Whew, this should be a fun topic huh? 🙂
As a small business owner, the role of things like Facebook and Twitter in promoting my business is something that I need to pay attention to quite a bit. And of course the same more or less applies for my own music-making as well, we all need the FB page for our friends and fans to Like, right?
I have to admit, after two years of putting more time into this side of my online persona than I might have liked to otherwise, I’m struggling with if it’s all been worth it or not. The downside of working this way, is that in order for it to be effective, you need to be checking it constantly. Doesn’t do me any good to have that outlet for clients to contact me if I’m not available to respond to them quickly. So as a result I’ve had to spend a lot of time each day just checking in on Facebook and trying to stay on top of what my friends are doing.
On one hand it’s been a good thing, as I’ve gotten some opportunities to do things I never would have heard about otherwise (i.e. Orcas Island Audio Conference, which was amazing). On the other hand, the more I use something like Facebook, the more friends I get, and the longer it takes me to just check for updates. Or worse, updates I really cared about from close friends and family would get buried in the mix as it were.
Of course, FB has tools to help you manage this, but more and more I started to realize that there was too much overlap with my close friends in real life, and the business side of things that led me to start using Facebook in the first place. So I thought I would try an experiment and use Facebook the way it was intended (gasp!). My personal Facebook page would be just for family, close friends, and other people I interact with regularly, while my Inner Portal Studio page would be dedicated to general music talk and all my own music related announcements.
After giving my “Friends” a couple weeks notice about this change, I sat down last week for a few hours and deleted all the people from my friends list that didn’t fit the criteria above. They had fair warning, multiple times! 🙂 Started with people who never post in the same language I speak, followed by those who invite me to events on other continents, and then the people who endlessly invite me to like their latest band pages over and over. These were the easy ones, they needed to go.
Not quite as easy were some of the friendly people I’ve met online, or perhaps clients who had Friended me over the years. Still, I had warned people to like the Inner Portal page in advance, so in the end it wasn’t too hard for me to trim down 500+ friends down to a more manageable 120.
At first this was great, my feed was now relevant me again, it made sense, and took much less time to check in on what people I knew were doing. It seemed that many people had switched to the Inner Portal page for my music news, so all would be well, right?
Unfortunately then I started getting new Friend requests from the people I just deleted, and trying to follow up with them each to explain the other Page they should be following. Or worse, people got downright offended that I unfriended them, or thought this was some ploy to get my page Likes up (I really could give a shit about how many Likes I have, this isn’t a contest to me).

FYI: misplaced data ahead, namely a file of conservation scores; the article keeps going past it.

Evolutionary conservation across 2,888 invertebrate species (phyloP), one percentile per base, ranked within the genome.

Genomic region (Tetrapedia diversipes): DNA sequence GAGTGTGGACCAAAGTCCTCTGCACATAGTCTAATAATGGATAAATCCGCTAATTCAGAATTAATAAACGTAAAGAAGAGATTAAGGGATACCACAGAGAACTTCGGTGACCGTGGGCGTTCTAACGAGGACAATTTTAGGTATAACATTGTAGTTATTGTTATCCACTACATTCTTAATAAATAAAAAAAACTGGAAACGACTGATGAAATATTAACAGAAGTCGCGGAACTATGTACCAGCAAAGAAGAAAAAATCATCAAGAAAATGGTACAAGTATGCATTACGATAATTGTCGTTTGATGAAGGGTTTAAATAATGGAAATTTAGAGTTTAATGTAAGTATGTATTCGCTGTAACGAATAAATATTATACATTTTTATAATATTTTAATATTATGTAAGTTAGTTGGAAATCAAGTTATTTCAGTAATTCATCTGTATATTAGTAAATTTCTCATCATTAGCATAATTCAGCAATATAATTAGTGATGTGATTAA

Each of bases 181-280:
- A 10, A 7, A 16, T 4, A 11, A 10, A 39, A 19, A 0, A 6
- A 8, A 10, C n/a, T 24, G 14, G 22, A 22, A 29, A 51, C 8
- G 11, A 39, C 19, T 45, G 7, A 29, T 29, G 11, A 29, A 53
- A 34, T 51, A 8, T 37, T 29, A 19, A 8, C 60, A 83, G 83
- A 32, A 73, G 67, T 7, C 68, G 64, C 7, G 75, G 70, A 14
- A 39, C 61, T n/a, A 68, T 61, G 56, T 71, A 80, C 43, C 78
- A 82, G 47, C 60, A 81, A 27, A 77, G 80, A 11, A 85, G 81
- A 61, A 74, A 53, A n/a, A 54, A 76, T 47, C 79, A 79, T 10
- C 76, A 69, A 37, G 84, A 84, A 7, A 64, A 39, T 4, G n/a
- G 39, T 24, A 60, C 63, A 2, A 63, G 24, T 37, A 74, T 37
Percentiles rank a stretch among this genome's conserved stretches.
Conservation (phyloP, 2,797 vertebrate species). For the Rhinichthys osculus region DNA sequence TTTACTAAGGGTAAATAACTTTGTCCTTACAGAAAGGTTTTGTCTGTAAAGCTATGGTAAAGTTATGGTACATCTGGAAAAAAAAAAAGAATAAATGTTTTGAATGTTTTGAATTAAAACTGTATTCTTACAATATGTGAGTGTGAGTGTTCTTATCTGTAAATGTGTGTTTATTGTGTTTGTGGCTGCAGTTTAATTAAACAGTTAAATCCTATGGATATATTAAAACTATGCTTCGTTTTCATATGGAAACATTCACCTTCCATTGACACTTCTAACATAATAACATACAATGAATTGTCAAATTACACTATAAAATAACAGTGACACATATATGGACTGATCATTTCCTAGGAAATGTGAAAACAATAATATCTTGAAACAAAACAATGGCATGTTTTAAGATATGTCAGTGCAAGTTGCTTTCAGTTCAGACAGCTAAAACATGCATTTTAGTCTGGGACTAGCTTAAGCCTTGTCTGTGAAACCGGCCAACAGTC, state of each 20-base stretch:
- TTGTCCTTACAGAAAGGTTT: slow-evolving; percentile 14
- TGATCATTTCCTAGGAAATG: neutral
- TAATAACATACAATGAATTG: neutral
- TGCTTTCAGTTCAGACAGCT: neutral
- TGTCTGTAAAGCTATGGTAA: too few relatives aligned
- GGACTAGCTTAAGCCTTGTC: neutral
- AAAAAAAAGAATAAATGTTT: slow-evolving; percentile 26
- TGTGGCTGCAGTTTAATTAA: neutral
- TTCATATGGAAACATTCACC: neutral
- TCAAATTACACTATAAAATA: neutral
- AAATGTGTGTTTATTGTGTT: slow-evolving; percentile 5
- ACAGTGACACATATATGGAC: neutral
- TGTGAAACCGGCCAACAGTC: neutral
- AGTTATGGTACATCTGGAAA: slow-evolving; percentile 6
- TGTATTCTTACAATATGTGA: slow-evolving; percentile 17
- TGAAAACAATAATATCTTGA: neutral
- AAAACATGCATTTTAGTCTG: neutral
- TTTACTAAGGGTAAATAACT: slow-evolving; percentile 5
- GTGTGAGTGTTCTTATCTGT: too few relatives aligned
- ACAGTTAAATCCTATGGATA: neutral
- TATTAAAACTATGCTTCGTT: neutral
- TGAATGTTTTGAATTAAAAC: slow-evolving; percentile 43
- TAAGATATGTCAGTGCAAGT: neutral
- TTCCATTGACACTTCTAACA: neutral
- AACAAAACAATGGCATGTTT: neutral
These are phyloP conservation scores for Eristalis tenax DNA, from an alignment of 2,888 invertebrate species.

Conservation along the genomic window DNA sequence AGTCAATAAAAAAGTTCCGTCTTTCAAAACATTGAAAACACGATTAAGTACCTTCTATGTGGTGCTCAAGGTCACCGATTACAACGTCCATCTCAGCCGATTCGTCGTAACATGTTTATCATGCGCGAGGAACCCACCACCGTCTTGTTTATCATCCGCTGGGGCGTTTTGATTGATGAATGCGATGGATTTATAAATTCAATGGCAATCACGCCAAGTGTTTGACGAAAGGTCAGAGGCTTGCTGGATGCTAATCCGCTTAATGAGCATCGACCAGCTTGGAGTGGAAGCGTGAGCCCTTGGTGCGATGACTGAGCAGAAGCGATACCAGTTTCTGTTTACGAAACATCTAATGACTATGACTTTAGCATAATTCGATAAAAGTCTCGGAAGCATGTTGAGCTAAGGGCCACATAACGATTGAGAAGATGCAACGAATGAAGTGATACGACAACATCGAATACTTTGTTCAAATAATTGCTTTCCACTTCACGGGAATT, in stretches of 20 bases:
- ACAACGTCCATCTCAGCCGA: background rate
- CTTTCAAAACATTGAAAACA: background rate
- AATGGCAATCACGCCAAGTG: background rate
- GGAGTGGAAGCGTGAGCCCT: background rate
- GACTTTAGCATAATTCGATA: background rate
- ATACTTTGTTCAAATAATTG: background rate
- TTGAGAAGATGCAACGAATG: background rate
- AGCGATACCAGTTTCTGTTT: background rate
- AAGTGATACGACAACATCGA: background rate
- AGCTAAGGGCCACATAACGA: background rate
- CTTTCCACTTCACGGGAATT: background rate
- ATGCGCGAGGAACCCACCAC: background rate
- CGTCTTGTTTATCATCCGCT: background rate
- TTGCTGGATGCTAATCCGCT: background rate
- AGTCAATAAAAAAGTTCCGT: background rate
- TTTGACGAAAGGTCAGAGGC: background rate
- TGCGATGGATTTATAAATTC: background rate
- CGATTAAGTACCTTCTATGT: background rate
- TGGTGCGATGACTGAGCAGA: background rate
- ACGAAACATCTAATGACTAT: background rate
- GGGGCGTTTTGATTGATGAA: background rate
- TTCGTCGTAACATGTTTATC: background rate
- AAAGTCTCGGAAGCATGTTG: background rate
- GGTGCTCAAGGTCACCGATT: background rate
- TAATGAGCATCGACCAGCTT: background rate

So now I find myself in the position of spending MORE time dealing with social media when I’m trying to spend less time doing it. Or perhaps spending my time on Facebook more efficiently would be a better way of putting it. Sigh, sometimes you just can’t win…
At least Twitter is easier for me to manage, and honestly something I prefer more anyway. Short and to the point, and much less time-consuming to stay on top of. In fact, I’m giving serious thought to just focusing on that going forward, since I do find it personally a more appealing way of sharing news and information with people.
Google+ is always an option as well, and I post there sometimes, but to be honest it’s never really generated the interactions with people that Facebook and Twitter have. So for now at least it’s something I only find marginally useful.
Instagram is another option I explored, since it seemed a little more artistic in terms of content. While it’s fun to see cool pictures of gear and club nights from people I know, the fact that there’s a 9 to 1 ratio with that stuff compared to pictures of what people ate for lunch, and well…. you get the idea. 🙂
All in all I’m starting to feel like a little more like a luddite every day thanks to all of this. I find it hard to get that balance of useful information versus just wasting time trying to leverage these services to be useful. Honestly I’ve been giving serious thought to just stopping the social media altogether. GASP!
But before I do something drastic like that (err… and is it really that drastic anyway?), I thought I’d throw this back to people I know. On social media. 🙂 So, how do you deal with sort of thing? If you use sites like these for promoting your music or business, has it really been a useful way to spend your time? Is it something you’d be using anyway so who cares?
Would love to hear how other people feel on the topic, or get some ideas for approaching all this in a way that’s not only easier to manage, but generates useful returns that make the time spent worth it.
Share your thoughts in the comments, or on the particular social media site where you read this 😉